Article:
Computacenter began to see the fruits of its investment in the UK market during 2012, with local sales up 8% to £1.2bn and adjusted operating profit up 40% to £52m.
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Group revenues increased by 2.2% - 6.5% in constant currency – to £2.9bn, but adjusted pre-tax profit fell 4% to £71.3m.
In a reversal of its position this time last year, the infrastructure services and solutions provider said that over the course of 2012 its German business had been causing the most problems, although Computacenter conceded that to some extent these were of its own making, having underestimated the resource demands and costs of multiple new contracts.
In the UK, Computacenter revealed that its Services business had been the main engine of growth, growing sales by over 15% to £431.3m and generating over half of its total gross profit. It said it was particularly pleased that, in a market Gartner predicted would grow by under 3%, it grew its contract base by closer to 20%.
Elsewhere, UK Supply Chain revenues were up 5% at £764.2m, underpinned by demand for Windows 7 migrations among retail bank, industry and retail clients.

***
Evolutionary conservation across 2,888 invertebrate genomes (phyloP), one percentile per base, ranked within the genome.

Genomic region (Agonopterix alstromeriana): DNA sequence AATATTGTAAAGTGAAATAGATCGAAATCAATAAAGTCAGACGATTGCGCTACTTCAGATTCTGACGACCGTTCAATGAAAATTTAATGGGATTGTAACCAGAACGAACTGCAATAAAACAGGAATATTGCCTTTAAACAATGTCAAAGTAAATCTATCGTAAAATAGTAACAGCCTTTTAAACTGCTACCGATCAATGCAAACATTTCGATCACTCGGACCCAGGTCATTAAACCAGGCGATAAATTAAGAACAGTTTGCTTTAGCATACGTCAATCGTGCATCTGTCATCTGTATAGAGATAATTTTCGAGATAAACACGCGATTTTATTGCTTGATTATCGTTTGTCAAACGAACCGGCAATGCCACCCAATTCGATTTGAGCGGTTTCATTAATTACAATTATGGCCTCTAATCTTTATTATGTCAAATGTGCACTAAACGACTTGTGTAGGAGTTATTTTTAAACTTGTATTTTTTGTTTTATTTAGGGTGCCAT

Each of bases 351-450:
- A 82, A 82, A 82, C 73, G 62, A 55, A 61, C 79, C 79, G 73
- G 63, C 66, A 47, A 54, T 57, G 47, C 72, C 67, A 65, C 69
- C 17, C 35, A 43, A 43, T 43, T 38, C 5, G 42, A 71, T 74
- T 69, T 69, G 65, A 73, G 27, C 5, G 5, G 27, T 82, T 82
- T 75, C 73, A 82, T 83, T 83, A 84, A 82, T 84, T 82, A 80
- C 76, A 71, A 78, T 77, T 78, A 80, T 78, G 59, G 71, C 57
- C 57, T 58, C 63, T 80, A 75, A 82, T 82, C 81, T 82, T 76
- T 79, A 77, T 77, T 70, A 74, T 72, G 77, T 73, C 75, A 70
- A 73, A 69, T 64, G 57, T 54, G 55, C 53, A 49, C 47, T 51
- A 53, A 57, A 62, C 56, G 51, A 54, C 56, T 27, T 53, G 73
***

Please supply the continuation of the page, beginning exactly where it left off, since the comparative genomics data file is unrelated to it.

Computacenter said it would continue to push plans to structure the firm on a Europe-wide basis, bringing human resources, finance and commercial ops in line across all its countries, as well as continuing the roll-out of a new ERP system – already live in Germany and the UK.
In his statement accompanying the group’s results, CEO Mike Norris said that at this early stage of the year it was difficult to get a handle on how well Computacenter would perform this year.
“Last year’s performance in the UK presents us with a challenging comparison given the successful number of business take-ons, which will not be repeated in 2013,” he said.
“The Group financial outcome for 2013 will be dependent on the in-year performance of Germany and the speed at which we recover from our problem contracts, which is unpredictable,” explained Norris. “More importantly, winning, contracting and taking on new contracts successfully is more fundamental to the long-term growth of the business and its strategic development. This will be underpinned by our new Group operating model, which has taken effect in the UK and Germany.”
The Supply Chain business, he predicted, would continue to become less significant to the firm, although its importance to the French business was still critical.
Norris continued: “Our pipeline for new business in the UK is significant, bringing growth prospects for 2013 and beyond, whilst the pipeline is beginning to grow in France and again in Germany. We therefore look forward with confidence.”